A New Standard to Ensure the Judicial Veil of Impartiality | Speaker Law
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A New Standard to Ensure the Judicial Veil of Impartiality

Posted on Tuesday, May 15, 2018

Yesterday, the Michigan Supreme Court released a unanimous decision in People v Stevens, __ Mich __; __ NW2d__  (July 23, 2015) (Docket No. 149380), where it reversed a defendant's conviction for second degree murder and child abuse and remanded to the trial court for a new trial because of the trial judge's improper conduct that "pierced the veil of judicial impartiality." The Supreme Court established a new standard to clarify the long history of conflicting case law to determine what it means to pierce the veil of judicial impartiality: "A judge's conduct pierces this veil and violates the constitutional guarantee of a fair trial when, considering the totality of the circumstances, it is reasonably likely that the judge's conduct improperly influenced the jury by creating the appearance of advocacy or partiality against a party." To help in the application of this test, the Supreme Court set forth a non-exhaustive list of factors that a reviewing court should consider when determining if the veil has been pierced: "[1] the nature of the judicial conduct, [2] the tone and demeanor of the trial judge, [3] the scope of the judicial conduct in the context of the length and complexity of the trial and issues therein, [4] the extent to which the judge's conduct was directed at one side more than the other, and [5] the presence of any curative instructions." Slip op at 9. The opinion was clear that each of these factors should be considered under a totality-of-the-circumstances approach, weighing the relevance and significance of each of the factors as applied to the specific facts of the case. Slip op at p 10. Justice Bernstein's opinion provides a discussion of how to apply each of these factors and for what a reviewing court should look, making sure to again clarify other considerations outside the factors may be relevant. Slip op at 10-15.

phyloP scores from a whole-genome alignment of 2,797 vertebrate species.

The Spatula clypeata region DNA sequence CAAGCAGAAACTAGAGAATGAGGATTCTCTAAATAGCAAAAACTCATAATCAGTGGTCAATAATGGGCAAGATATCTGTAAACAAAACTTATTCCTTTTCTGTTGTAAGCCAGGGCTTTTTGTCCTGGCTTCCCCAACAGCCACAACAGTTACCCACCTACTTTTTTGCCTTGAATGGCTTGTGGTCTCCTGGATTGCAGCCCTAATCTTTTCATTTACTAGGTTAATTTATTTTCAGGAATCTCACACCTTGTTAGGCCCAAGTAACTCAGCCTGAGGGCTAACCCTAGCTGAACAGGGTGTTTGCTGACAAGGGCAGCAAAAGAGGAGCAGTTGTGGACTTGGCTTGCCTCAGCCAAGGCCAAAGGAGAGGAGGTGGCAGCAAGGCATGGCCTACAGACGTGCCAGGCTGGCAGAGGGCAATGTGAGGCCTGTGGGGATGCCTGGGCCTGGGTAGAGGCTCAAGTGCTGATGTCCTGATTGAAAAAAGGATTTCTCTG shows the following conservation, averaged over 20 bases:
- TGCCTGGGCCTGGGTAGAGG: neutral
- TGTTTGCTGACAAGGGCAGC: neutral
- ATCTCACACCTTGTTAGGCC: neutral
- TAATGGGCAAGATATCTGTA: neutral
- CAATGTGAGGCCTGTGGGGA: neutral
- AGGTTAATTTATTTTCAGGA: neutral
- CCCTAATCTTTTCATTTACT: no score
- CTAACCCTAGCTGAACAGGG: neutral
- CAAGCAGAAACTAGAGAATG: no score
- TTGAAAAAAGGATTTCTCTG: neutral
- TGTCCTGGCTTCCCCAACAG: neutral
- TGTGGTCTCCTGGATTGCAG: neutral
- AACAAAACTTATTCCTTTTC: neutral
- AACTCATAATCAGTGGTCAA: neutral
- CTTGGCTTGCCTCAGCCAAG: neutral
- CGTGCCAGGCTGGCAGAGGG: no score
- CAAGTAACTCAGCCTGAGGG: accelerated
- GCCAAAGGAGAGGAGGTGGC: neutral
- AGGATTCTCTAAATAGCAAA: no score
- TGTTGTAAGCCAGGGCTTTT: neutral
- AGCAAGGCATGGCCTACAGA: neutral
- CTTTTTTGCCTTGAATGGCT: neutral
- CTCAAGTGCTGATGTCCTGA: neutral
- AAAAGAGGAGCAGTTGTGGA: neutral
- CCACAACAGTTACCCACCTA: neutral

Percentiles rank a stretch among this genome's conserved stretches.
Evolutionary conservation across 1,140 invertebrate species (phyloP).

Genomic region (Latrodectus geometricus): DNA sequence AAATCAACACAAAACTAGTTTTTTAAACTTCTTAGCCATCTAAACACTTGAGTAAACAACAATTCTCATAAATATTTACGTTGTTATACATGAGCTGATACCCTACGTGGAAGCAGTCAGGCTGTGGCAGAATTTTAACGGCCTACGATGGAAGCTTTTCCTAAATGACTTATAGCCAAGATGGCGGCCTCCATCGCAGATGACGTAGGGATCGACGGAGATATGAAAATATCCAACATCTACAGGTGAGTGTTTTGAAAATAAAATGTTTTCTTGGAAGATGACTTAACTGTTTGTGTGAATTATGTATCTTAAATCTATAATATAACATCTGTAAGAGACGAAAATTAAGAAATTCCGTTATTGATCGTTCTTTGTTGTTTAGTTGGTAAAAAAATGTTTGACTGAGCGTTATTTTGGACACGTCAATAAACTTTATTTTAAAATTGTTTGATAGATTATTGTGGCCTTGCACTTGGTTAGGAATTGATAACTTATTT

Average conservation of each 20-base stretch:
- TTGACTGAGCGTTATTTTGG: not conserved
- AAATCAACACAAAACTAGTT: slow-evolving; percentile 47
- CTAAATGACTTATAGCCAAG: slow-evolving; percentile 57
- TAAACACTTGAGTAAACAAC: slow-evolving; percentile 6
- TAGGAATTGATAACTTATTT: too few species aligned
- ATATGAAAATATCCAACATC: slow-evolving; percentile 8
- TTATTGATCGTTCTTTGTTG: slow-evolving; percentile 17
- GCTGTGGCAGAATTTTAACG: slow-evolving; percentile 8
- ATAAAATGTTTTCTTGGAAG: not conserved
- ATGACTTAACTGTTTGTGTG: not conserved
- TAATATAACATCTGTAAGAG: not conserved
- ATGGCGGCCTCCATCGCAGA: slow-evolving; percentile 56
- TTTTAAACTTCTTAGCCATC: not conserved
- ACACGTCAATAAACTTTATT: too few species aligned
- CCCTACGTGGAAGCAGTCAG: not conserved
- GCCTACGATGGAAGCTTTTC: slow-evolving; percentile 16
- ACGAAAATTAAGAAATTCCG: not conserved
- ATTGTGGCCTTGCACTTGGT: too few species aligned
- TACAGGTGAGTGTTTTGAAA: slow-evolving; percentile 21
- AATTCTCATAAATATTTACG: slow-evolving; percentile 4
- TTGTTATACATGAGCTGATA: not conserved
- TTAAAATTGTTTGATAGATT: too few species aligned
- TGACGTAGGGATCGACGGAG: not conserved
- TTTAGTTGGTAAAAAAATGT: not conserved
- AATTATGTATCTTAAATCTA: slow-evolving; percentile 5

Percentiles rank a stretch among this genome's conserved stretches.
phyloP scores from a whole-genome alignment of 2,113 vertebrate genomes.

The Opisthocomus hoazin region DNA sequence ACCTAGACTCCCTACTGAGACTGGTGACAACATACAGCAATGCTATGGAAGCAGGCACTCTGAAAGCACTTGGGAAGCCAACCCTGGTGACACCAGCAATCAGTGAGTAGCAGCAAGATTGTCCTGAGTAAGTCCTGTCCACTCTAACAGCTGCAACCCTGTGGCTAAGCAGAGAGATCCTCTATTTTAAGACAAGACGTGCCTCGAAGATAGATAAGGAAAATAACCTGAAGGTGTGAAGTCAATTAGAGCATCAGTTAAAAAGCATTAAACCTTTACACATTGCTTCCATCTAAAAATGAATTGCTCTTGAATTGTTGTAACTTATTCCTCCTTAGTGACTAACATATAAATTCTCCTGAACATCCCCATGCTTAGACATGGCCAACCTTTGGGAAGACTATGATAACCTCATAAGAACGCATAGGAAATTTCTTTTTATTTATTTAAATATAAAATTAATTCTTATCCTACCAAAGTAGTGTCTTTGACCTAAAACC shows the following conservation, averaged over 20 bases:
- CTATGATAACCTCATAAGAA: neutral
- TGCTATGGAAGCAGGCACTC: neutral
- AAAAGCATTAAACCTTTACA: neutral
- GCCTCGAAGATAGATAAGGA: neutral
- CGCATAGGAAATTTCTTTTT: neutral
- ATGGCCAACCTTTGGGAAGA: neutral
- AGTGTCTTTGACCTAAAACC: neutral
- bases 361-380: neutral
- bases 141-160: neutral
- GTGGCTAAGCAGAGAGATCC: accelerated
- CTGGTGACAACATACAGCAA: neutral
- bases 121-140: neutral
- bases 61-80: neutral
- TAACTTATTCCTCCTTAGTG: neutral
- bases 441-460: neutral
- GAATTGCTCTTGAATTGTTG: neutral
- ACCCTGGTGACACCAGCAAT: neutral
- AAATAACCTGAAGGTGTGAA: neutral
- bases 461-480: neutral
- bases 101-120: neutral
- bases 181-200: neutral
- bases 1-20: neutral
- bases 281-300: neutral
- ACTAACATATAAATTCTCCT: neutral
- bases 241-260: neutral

Importantly, the Supreme Court also held that the harmless-error standard did not apply to cases where the judge is shown to pierce the veil of judicial impartiality because "judicial partiality can never be held to be harmless . . . even if no particular prejudice is shown and even if the defendant was clearly guilty." Slip op at 16-17 (internal citation omitted). The proper remedy, the Supreme Court therefore held, is to reverse and remand for a new trial.


In applying the test to the facts before it, the Supreme Court held the trial court judge's behavior under each factor (other than the curative instruction factor) under the newly established test indicated that the trial judge pierced the veil of judicial impartiality. The trial judge undermined defendant during his testimony and through other witnesses, undermined defendant's expert witnesses, and severely intruded into the prosecutor's role. The judge's inquiry into the witnesses reflected its bias, not just in the disparity of the number of questions against the defense versus the prosecution, but in the content and tone of the questions. For example, the judge undermined the defendant's expert by preventing him from fully testifying by asking a lot of questions before the defense could develop a record of the expert's opinion and by also putting into question the defense expert's credentials, after the trial court had already endorsed the witness as an expert. The judge even used the phrase "that's just your opinion" when questioning the expert. The trial judge bolstered the prosecutor's witnesses, for example wanting the prosecutor's expert to emphasize his status as a head medical examiner when the judge had asked multiple questions about the defense's expert's credentials regarding his status as an assistant. The Supreme Court's opinion stressed that judges have authority to question witnesses, but that the questioning should be impartial and relate to clarifying evidence in the record. The trial judge here misunderstood his role, even stating when defense counsel objected to his behavior, "[I]f I have a question I can ask a question, all right?" The Supreme Court noted that the judge did provide a general curative instruction, but that the judge's improper behavior was so excessive and biased that the curative instruction could not overcome the totality of the circumstances. Therefore, the Supreme Court reversed the case and remanded to the trial court for a new trial.

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